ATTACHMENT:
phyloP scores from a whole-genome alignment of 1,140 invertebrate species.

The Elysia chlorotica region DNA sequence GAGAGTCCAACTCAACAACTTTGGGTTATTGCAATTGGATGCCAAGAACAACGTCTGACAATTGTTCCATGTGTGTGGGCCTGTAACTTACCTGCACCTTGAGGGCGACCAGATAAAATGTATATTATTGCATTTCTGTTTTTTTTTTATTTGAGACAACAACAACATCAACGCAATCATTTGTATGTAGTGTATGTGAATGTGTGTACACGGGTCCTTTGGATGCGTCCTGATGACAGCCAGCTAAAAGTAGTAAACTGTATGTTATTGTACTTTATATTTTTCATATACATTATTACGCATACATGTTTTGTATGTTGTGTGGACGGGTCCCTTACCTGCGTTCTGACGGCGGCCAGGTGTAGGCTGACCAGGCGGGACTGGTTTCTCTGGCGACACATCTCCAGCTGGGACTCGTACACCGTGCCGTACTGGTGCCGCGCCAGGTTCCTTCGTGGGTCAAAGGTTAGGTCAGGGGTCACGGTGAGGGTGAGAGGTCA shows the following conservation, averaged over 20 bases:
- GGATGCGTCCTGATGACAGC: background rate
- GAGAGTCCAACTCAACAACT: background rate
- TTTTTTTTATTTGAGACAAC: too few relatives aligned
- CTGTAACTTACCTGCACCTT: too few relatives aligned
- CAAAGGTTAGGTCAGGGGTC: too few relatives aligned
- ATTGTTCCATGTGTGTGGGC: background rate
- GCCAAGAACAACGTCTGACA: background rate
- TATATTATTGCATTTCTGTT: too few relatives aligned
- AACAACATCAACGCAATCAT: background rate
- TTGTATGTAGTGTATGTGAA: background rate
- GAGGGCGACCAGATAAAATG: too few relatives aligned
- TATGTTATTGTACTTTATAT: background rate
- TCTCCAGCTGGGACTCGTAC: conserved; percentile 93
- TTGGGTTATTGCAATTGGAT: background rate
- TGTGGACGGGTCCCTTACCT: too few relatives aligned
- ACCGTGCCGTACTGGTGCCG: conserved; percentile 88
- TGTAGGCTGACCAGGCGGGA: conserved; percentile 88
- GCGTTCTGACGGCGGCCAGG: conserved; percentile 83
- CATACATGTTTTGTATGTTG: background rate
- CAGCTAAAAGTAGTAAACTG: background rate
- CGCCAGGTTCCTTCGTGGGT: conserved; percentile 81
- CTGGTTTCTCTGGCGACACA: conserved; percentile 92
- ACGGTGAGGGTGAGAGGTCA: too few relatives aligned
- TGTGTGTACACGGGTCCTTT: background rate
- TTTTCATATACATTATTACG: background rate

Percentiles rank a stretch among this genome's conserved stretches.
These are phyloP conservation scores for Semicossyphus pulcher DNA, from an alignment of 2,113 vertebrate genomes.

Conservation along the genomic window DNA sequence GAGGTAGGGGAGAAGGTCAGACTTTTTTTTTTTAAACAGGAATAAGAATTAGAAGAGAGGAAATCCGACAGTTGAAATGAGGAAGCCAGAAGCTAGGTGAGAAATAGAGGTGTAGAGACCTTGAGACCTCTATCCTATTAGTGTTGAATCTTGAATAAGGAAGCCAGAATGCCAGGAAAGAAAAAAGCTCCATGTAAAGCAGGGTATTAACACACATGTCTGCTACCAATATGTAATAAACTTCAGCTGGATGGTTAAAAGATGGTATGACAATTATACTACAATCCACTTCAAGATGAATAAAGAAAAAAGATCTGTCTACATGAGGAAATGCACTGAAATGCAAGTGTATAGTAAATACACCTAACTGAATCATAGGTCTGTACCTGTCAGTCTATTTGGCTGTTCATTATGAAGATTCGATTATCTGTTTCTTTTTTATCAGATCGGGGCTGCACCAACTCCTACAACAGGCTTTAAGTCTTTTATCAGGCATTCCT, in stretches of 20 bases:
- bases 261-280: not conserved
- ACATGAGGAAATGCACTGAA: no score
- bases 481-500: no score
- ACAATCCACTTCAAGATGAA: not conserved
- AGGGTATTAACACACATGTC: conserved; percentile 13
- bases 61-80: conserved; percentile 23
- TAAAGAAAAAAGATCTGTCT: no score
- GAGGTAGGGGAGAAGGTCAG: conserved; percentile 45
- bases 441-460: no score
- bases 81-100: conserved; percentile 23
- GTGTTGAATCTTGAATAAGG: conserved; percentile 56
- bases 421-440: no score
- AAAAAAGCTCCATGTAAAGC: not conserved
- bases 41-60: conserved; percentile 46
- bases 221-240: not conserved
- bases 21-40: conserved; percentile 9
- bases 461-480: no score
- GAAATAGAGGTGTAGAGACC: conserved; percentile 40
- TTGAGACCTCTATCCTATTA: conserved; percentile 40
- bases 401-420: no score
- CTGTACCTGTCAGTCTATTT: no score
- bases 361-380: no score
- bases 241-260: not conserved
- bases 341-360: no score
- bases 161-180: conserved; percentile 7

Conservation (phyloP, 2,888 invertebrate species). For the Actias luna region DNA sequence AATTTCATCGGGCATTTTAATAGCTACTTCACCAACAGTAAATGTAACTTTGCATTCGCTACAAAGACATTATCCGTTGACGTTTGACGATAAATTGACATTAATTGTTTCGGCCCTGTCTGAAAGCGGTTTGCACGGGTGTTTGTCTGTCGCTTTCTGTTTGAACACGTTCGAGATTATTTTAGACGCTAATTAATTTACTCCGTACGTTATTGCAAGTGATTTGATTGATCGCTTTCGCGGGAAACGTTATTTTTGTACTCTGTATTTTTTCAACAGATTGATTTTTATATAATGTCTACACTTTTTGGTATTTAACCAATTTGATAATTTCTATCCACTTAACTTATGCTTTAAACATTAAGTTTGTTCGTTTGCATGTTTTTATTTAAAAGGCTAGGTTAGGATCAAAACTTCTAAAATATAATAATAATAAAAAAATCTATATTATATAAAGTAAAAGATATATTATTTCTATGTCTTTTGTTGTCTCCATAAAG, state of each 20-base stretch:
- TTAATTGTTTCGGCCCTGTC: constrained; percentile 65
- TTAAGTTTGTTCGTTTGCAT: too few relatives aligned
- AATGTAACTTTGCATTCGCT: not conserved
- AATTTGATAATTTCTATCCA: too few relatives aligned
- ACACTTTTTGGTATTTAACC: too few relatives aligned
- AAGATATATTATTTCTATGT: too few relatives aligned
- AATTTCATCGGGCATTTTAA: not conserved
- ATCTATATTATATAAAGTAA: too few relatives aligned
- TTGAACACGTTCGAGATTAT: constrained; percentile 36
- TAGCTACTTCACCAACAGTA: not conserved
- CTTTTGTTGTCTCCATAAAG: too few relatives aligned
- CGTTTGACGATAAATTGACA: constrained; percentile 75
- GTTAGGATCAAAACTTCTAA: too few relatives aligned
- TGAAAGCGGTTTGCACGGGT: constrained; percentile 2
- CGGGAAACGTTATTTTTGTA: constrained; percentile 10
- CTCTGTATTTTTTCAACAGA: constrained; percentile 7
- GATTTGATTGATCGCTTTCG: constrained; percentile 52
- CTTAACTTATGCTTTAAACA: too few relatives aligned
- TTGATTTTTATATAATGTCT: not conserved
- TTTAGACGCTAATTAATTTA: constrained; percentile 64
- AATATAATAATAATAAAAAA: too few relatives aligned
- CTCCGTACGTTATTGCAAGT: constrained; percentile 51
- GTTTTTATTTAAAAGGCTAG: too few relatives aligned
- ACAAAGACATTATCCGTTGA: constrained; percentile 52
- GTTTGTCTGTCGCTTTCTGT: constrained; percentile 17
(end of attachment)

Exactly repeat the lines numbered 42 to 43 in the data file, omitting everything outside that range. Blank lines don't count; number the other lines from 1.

- bases 421-440: no score
- AAAAAAGCTCCATGTAAAGC: not conserved